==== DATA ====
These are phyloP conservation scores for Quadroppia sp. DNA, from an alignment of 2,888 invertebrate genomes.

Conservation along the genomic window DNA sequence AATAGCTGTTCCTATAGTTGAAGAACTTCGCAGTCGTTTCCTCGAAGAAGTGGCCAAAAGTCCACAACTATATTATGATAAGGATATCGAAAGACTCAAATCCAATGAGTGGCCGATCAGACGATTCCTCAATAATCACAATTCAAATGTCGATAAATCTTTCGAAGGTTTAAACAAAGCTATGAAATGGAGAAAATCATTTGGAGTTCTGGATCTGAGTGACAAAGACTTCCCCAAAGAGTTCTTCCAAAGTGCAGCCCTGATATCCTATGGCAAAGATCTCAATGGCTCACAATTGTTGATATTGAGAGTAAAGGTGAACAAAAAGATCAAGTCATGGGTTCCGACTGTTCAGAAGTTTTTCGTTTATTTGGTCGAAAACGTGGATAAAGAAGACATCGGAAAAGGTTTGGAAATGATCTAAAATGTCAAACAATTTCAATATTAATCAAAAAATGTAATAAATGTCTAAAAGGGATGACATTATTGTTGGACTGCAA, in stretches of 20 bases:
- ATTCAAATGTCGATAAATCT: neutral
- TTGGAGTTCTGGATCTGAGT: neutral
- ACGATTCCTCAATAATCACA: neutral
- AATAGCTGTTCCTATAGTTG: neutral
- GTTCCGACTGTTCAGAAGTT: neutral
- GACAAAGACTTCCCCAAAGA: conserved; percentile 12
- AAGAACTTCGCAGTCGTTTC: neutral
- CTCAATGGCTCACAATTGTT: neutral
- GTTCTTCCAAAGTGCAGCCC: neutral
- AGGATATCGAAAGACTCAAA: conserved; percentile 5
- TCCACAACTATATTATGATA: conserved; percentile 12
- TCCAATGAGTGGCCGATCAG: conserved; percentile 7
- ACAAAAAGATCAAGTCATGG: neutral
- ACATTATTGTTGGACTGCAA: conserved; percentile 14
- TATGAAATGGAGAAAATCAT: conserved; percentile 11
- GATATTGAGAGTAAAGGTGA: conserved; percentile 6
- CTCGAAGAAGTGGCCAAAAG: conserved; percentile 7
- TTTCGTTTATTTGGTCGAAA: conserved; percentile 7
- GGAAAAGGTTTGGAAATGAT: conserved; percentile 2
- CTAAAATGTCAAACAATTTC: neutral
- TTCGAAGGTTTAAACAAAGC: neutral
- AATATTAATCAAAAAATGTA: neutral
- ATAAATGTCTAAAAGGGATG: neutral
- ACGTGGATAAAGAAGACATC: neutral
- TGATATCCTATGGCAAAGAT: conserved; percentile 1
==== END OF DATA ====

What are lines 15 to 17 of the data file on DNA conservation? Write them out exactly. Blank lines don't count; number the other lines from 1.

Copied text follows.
- ACAAAAAGATCAAGTCATGG: neutral
- ACATTATTGTTGGACTGCAA: conserved; percentile 14
- TATGAAATGGAGAAAATCAT: conserved; percentile 11